Making friends at antenatal classes: A qualitative exploration of friendship across the transition to motherhood

a qualitative exploration of friendship across the transition to motherhood

Mary L Nolan, Victoria Mason, Sarah Snow, Wendy Messenger, Jonathon Catling, Penney Upton

Research output: Contribution to journalArticle

Abstract

This study explored how friendships made at antenatal classes preserve new mothers' well-being, postnatally. Eight women from the United Kingdom who had attended antenatal classes in the third trimester were interviewed following the birth of their first baby. Transcripts were analyzed using a constant comparative method. Findings suggest that friendships made at antenatal classes are not only unique but also support women's mental health and enhance self-efficacy because the women give and gain reassurance that their babies are developing normally. Such friendships may reduce demands on overstretched social and health-care services. Childbirth educators, midwives, and nurses can be encouraged to capitalize on the opportunity provided by antenatal classes to facilitate the formation of friendships that can help mothers to find "a new equilibrium."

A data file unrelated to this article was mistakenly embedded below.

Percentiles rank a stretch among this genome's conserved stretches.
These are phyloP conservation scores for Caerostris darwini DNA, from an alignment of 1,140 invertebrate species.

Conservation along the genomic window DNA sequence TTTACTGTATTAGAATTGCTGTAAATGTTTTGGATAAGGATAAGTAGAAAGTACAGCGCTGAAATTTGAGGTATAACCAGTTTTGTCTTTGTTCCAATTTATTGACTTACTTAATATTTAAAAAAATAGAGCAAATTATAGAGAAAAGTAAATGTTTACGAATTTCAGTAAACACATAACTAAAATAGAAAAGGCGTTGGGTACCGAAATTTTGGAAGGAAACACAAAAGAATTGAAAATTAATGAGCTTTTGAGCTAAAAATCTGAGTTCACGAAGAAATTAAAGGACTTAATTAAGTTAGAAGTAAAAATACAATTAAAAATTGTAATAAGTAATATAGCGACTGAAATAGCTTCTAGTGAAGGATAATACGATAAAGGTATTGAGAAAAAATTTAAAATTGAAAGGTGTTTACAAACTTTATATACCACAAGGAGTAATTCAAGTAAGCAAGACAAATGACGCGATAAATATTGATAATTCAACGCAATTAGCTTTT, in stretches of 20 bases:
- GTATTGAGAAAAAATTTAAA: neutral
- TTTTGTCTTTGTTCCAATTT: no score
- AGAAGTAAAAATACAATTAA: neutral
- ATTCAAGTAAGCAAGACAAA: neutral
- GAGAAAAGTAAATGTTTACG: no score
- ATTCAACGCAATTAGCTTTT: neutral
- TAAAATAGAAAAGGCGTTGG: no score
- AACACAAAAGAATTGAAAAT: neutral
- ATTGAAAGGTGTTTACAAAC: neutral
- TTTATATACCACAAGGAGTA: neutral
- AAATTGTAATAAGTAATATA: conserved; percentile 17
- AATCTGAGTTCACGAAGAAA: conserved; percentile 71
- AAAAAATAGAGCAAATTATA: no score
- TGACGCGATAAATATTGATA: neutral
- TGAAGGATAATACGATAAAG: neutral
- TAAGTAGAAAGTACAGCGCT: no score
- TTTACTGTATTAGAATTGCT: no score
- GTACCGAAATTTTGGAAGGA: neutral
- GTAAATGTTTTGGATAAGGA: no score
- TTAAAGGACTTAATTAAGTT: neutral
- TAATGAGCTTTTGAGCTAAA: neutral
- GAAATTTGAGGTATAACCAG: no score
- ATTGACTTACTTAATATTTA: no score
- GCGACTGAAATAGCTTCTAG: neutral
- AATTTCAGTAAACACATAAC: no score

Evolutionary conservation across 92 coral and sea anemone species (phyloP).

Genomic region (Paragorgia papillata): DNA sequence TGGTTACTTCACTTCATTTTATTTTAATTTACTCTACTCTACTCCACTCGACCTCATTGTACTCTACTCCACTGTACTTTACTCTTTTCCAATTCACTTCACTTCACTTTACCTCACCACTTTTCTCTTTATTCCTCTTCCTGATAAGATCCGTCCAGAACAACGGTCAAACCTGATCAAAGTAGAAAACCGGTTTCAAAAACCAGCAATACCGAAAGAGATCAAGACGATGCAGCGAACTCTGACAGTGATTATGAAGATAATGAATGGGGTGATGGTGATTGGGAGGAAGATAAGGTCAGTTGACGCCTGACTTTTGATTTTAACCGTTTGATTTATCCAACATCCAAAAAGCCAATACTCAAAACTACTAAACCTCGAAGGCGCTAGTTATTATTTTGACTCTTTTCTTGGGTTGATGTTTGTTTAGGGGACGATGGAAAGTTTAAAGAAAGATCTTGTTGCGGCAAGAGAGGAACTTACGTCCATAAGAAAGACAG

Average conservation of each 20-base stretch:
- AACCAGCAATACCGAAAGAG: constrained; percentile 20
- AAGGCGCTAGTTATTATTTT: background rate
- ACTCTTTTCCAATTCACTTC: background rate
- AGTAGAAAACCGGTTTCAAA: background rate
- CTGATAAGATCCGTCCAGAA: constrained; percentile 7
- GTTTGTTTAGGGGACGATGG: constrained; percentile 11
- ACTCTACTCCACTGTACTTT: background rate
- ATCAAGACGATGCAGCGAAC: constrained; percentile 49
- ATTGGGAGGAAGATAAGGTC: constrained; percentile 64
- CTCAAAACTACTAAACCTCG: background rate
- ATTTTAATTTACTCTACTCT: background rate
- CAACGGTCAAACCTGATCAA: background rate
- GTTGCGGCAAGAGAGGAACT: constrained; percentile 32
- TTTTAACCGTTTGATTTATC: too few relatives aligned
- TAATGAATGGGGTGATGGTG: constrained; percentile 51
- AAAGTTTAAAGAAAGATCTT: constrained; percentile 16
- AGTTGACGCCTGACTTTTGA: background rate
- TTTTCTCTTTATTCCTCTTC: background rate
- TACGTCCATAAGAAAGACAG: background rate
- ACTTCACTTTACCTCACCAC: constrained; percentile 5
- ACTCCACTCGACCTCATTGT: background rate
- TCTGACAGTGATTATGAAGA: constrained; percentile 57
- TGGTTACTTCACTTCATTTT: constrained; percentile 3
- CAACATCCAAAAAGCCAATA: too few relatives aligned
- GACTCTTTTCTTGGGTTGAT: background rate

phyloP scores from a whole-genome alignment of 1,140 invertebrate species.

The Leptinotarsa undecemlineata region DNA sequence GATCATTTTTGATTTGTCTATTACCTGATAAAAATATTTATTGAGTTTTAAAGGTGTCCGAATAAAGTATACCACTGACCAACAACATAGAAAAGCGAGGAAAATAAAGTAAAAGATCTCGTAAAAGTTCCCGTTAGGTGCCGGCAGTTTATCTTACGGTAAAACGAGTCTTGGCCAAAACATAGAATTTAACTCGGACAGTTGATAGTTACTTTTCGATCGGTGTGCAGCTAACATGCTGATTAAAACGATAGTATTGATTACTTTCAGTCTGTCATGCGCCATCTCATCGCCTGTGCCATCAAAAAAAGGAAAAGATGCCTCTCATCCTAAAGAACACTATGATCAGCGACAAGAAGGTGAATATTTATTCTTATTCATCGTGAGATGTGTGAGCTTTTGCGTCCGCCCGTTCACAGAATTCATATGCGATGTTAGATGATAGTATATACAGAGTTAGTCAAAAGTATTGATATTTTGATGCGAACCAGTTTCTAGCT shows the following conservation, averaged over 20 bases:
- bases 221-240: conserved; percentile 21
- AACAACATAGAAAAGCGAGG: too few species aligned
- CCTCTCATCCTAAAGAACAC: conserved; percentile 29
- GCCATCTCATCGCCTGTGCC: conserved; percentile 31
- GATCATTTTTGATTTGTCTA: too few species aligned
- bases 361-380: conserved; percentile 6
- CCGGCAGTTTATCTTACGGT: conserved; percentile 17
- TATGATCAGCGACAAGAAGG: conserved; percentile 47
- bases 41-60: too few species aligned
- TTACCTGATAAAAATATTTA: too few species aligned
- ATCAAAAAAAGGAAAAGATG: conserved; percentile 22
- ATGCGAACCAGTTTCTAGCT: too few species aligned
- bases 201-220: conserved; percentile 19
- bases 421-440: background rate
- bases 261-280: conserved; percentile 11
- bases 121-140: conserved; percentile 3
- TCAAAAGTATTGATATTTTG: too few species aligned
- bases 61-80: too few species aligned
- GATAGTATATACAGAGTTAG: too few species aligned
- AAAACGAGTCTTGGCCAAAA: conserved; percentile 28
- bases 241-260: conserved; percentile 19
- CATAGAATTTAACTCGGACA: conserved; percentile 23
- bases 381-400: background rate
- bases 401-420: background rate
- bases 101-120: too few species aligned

Original languageEnglish
Pages (from-to)178-85
Number of pages8
JournalJournal of Perinatal Education
Volume21
Issue number3
DOIs
Publication statusPublished - 2012
Externally publishedYes

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Mothers
Nurse Midwives
Birth Order
Third Pregnancy Trimester
Women's Health
Self Efficacy
Health Services
Mental Health
Parturition
Delivery of Health Care
United Kingdom

Cite this

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Making friends at antenatal classes: A qualitative exploration of friendship across the transition to motherhood : a qualitative exploration of friendship across the transition to motherhood. / Nolan, Mary L; Mason, Victoria; Snow, Sarah; Messenger, Wendy; Catling, Jonathon; Upton, Penney.

In: Journal of Perinatal Education, Vol. 21, No. 3, 2012, p. 178-85.

Research output: Contribution to journalArticle

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